Browning also uses pathetic fallacy to describe the tumultuous storm, which again dramatically foreshadows what will happen in the poem: The rain set early in to-night, The sullen wind was soon awake, It tore the elm-tops down for spite, And did its worst to vex the lake:’ Lines1-4 What is interesting about the timing in the poem ‘Porphyria’s Lover’ is that from the offset of the poem, Porphyria is already dead. Just as the nameless speaker seeks to stop time by killing her, so too does this kind of poem seek to freeze the consciousness of an instant. This is made noticeable by the narrator’s use of the past tense: ‘When glided in… ‘She rose’ ‘… That moment she was mine… ‘.
This is particularly menacing, as for the whole duration of the poem, Porphyria has been dead, and the reader only becomes aware of this towards the end of the poem, when the narrator switches to the present tense. One of the techniques Browning uses to reveal the character as well as other things to the reader is through the forms of the poems. Firstly, and most importantly, the very form of these poems – dramatic monologues – lends itself to an exploration of psychology. However, when looking closer, more elements of the narrators are revealed to us.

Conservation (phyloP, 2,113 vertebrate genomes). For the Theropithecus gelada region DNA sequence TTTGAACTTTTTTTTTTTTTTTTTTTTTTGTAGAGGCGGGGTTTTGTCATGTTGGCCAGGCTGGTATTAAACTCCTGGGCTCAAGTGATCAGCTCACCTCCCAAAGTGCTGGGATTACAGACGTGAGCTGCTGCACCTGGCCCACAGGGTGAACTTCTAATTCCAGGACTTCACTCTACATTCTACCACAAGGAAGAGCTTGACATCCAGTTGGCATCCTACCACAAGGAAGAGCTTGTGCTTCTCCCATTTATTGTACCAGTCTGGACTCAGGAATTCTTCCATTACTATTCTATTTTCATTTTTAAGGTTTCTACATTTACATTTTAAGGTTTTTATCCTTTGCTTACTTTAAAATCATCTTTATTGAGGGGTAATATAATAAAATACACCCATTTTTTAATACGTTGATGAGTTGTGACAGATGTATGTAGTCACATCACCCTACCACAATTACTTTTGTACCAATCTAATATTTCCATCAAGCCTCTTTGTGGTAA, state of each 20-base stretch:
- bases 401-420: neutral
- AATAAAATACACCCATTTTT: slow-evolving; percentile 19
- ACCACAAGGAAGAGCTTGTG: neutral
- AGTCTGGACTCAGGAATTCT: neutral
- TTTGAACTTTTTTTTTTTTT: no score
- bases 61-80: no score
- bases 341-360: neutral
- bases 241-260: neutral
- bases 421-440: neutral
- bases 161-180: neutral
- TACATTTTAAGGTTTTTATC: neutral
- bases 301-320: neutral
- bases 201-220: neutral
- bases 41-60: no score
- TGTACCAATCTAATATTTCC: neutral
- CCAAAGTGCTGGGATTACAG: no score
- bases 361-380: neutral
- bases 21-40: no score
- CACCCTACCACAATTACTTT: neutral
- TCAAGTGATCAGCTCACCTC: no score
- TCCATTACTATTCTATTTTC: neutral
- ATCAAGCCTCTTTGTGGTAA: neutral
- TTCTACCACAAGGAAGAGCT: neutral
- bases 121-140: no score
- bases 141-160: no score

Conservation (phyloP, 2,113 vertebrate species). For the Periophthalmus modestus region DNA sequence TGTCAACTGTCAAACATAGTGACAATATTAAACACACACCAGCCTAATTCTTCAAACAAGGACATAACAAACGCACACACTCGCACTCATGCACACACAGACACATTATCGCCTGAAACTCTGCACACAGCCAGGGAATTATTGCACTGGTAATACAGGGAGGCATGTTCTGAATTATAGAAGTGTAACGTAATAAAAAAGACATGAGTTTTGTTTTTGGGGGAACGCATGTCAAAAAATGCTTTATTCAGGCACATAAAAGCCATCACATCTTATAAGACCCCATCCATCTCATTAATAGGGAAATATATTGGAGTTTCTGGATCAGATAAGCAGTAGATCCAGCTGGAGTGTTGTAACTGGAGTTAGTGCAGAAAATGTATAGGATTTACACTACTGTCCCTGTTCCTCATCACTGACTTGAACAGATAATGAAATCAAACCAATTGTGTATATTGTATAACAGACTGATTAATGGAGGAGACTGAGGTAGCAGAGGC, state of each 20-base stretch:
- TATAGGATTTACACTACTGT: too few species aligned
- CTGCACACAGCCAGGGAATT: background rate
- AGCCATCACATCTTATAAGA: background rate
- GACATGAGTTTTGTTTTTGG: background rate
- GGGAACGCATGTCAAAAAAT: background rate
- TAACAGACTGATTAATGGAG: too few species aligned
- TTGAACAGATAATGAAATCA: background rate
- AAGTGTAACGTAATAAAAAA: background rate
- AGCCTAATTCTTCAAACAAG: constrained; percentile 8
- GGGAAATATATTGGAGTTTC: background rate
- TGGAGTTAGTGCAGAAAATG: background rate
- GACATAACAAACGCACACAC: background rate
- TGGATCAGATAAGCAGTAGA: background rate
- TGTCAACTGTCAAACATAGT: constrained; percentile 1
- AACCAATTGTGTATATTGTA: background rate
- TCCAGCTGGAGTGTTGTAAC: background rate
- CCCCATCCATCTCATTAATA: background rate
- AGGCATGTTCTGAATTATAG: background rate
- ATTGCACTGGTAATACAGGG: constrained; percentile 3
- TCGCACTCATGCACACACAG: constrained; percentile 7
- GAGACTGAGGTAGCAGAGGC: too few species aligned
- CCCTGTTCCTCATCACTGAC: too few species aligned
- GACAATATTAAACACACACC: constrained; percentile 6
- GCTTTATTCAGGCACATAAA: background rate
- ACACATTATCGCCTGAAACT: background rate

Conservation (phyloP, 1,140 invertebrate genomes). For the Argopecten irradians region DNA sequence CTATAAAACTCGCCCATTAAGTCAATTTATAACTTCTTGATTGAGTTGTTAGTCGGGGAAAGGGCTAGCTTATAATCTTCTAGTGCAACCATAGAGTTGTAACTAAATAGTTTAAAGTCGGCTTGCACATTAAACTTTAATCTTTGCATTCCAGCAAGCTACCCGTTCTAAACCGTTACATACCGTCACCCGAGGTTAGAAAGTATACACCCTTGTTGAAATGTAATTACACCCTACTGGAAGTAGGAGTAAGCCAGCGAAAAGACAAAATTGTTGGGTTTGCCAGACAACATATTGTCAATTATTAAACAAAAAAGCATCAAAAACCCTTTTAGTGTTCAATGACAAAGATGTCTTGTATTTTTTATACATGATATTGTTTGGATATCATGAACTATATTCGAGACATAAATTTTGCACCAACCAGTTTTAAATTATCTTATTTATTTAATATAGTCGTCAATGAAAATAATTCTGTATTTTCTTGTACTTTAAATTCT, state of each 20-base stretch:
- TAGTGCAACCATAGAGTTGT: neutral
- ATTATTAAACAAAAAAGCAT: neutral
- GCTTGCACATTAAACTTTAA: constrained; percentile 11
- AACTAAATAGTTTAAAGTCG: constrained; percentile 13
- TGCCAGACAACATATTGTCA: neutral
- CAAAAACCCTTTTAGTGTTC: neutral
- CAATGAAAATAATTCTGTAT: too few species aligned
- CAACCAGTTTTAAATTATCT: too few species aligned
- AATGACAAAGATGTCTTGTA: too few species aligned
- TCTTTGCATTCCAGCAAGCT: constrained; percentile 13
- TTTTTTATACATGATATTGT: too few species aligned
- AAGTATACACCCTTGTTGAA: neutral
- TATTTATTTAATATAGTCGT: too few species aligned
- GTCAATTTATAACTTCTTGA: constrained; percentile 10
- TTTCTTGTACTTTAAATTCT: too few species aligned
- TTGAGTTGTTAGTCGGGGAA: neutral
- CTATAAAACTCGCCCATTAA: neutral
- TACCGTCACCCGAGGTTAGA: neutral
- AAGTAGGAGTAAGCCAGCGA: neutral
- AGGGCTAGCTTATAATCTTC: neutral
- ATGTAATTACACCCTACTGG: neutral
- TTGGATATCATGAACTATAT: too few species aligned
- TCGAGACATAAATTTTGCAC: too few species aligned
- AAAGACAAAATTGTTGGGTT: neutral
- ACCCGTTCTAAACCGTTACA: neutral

The frigid decorum of the Duke follows the conventional AABBCCDD etc. pattern. However, the inability for the reader to notice these during recital of the poem is due to the extreme prevalence of enjambment – sentences that do not necessarily conclude at the end of lines. The Duke also uses rhetorical devices: ‘Who’d stoop to blame/This sort of trifling? ‘ Lines 34-35. This, alongside with the Duke’s irregular syntax (‘… Her wits to yours, forsooth, and made excuse,’ Line 41) mirrors natural speech patterns. The regularity of these patterns tells us that the Duke is in fact a very conventional man.